Cellphones lifted from packages.
In all, federal prosecutors charged 33 defendants in 28 cases with offenses including mail fraud, conspiracy, embezzlement and making false statements. The defendants ranged in age from 23 to 73, and most cases involved Postal Service employees, the attorney’s office said.
In a statement, the Postal Service condemned the actions of those who had been charged while defending the integrity of the “overwhelming majority” of its employees. The already beleaguered federal agency has been debating for years its financial future and how its services should evolve in an increasingly digital world.
“The mail system plays an important role in our country’s commerce and social communication. Maintaining its integrity is vital,” U.S. Attorney Eileen M. Decker said in a statement. “Mail theft across Southern California has increased recently, which is significant since this type of crime tends to be a precursor to other crimes, like identity theft and drug offenses. As a result, we are stepping up enforcement activities, including dealing aggressively with corruption within the Postal Service.”
Many of the cases, made public last week, showed a range of fraudulent activity that pervaded many levels of the agency.
In one case, the defendant, Jarol Garcia, was a former mail handler who previously served as local area president of the Mail Handlers Union. The attorney’s office said Garcia stole mobile phones from packages going through the Moreno Valley Delivery Distribution Center, where he worked. Garcia would then trade the phones on a website; at one point, he allegedly possessed at least 166 mobile phones he had stolen from the mail, according to an indictment.
One defendant, Nicole Elwood, allegedly stole mail and packages that contained medications, including some sent from the U.S. Department of Veterans Affairs to veterans, the attorney’s office said. She was charged with theft of mail by a postal employee. It was unclear what happened to the medications.
Several defendants were charged with mail theft or with dumping mail altogether. In the most extreme instance of this from the sweep, postal carrier Sherry Naomi Watanabe was charged with delaying the mail after investigators found “approximately 48,288 pieces” of mail stashed in her Los Angeles-area home, according to a plea agreement. The mail was supposed to have been delivered to customers on Watanabe’s route in Placentia, Calif., court documents said.
Another case charged mail carrier Norman A. Muschamp with conspiracy to commit access-device fraud and to steal mail. The indictment alleged that Muschamp was part of a conspiracy to use information belonging to identity-theft victims to order prepaid PayPal debit cards mostly sent to fake addresses on his route.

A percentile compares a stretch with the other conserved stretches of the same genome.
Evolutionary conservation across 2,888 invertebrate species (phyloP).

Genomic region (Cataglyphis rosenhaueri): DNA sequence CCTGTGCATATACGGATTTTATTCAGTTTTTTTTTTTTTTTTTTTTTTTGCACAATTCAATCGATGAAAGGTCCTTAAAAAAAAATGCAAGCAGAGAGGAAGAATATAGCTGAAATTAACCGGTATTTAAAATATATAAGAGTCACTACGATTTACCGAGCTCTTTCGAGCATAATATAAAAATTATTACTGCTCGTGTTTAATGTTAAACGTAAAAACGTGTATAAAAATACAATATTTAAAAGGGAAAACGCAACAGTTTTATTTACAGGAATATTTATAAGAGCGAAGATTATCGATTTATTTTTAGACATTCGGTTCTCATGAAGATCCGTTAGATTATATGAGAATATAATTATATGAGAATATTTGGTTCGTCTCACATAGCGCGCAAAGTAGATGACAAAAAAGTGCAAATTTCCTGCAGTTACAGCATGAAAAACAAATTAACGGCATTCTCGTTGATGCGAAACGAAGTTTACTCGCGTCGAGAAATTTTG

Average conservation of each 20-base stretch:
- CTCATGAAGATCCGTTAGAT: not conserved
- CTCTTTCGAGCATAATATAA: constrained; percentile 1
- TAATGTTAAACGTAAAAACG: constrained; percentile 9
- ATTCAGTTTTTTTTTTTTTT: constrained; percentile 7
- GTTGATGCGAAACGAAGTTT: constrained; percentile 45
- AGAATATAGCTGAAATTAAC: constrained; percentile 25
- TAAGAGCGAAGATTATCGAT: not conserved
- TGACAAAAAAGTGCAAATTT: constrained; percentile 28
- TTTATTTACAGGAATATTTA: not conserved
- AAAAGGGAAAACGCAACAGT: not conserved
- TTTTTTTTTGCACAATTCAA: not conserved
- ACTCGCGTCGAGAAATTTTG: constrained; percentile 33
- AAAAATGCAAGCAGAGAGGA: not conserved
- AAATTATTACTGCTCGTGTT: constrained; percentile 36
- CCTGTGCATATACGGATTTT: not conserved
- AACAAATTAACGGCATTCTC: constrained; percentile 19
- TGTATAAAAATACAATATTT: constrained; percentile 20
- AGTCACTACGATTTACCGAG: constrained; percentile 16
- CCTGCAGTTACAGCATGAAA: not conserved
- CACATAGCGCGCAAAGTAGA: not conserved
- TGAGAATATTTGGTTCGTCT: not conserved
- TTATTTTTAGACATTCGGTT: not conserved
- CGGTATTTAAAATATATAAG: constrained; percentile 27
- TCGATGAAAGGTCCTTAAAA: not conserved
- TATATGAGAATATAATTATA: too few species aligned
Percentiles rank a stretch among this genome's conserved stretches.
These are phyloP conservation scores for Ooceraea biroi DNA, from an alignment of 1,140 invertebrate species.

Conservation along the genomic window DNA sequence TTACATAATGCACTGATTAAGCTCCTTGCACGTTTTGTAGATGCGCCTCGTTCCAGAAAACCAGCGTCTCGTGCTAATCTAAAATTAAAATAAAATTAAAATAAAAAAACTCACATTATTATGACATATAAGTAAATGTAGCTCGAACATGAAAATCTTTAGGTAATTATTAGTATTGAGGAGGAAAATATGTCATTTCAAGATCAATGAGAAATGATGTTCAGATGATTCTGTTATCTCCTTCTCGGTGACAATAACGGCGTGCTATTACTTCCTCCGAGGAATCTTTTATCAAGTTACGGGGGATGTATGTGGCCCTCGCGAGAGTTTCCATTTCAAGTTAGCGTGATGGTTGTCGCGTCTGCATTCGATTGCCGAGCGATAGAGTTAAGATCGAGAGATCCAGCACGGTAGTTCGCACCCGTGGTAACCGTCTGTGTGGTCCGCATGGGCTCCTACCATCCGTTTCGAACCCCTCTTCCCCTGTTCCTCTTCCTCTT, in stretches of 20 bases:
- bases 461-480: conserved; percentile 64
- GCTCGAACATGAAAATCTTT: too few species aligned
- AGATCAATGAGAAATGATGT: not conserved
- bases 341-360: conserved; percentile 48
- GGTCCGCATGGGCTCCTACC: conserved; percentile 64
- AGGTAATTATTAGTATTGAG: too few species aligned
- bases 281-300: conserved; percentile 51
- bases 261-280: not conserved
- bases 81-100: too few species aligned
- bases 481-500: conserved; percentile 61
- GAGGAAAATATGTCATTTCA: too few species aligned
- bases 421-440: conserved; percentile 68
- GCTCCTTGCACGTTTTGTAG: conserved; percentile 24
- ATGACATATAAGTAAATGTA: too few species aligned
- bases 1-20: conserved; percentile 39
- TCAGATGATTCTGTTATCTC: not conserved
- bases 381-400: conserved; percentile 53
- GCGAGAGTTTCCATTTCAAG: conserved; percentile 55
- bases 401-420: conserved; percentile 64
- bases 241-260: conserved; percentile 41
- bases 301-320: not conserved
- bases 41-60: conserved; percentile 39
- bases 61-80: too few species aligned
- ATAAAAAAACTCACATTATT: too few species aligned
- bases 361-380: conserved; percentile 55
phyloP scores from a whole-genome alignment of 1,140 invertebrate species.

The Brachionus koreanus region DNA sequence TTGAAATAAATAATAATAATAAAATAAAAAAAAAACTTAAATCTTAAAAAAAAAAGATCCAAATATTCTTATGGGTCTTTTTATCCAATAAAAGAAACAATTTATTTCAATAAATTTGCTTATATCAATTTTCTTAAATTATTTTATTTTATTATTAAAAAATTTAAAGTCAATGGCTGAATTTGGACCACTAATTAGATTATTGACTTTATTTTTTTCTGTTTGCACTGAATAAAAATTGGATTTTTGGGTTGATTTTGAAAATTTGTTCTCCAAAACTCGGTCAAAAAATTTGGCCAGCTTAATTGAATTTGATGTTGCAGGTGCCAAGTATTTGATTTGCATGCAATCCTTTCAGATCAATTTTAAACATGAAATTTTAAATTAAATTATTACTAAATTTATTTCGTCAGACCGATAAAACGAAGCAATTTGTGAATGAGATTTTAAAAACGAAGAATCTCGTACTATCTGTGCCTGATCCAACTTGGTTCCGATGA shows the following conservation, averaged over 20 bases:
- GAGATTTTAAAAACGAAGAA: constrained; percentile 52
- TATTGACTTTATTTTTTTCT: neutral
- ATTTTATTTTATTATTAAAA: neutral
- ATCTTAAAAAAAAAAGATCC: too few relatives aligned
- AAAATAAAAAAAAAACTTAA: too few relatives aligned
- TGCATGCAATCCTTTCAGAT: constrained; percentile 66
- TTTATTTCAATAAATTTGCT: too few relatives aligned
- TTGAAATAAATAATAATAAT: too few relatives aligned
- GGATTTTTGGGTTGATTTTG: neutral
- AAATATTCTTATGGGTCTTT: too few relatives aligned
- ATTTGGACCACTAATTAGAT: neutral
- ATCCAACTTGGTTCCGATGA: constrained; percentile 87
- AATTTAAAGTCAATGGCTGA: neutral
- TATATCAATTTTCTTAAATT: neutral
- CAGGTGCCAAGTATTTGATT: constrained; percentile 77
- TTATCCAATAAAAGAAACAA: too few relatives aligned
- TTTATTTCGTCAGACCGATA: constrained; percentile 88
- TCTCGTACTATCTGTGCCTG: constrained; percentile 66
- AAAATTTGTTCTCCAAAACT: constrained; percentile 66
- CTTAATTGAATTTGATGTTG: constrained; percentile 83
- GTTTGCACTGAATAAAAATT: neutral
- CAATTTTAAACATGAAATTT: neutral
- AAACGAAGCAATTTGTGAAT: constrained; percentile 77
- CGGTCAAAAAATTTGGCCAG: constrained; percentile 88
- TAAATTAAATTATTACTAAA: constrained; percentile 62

Muschamp then allegedly obtained PayPal debit cards from the mail and delivered them to co-conspirators in exchange for cash, the attorney’s office said, adding that investigators think the scheme caused hundreds of thousands of dollars in losses.
Still other cases had nothing to do with letters or packages.
One 73-year-old former mail handler was charged with a misdemeanor over fraudulent mileage reimbursements. Another former contract driver was charged with conspiracy to steal government property, the attorney’s office said. The driver’s alleged crime? Siphoning about 385 gallons of fuel from contractor trucks.
In the first quarter of fiscal 2016, the USPS reported a quarterly net profit for the first time in almost five years. The agency’s $307 million in net income for the first quarter was a $1.1 billion turnaround from its $754 million net loss during the same period a year earlier.
However, in the spring, the USPS cut the price of its postage stamps for first-class mail by two cents, a move that means a $2 billion annual loss for the agency and which triggered more questions about how the Postal Service would make up for the lost income.
On its website, the U.S. Postal Inspection Service maintains a list of mail-related fraudulent schemes that consumers should look out for. Not mentioned is the possibility that one’s mail could be compromised by a Postal Service employee.
“The criminal charges filed against these Postal Service employees are very concerning,” Postal Service spokesman Dave Partenheimer told The Washington Post in an email.
Partenheimer said he could not comment on the specific cases because some were under investigation.
However, “we can state that this type of alleged behavior within the Postal Service is neither tolerated nor condoned,” Partenheimer told The Post. “Moreover, the Postal Service can proudly state that the overwhelming majority of the Postal Service’s more than 636,000 employees are honest, hard-working and trustworthy individuals who would never engage in criminal behavior.”
Most of the defendants were charged in indictments that were returned by federal grand juries last week, the attorney’s office said.
Those charged as part of the sweep will be arraigned in U.S. District Court in Los Angeles, Santa Ana and Riverside, the attorney’s office said.
As for the hoarded mail found during the investigation, the U.S. Postal Service Office of Inspector General said it would preserve the mail as evidence for as long as needed — then have the letters delivered to their original destinations.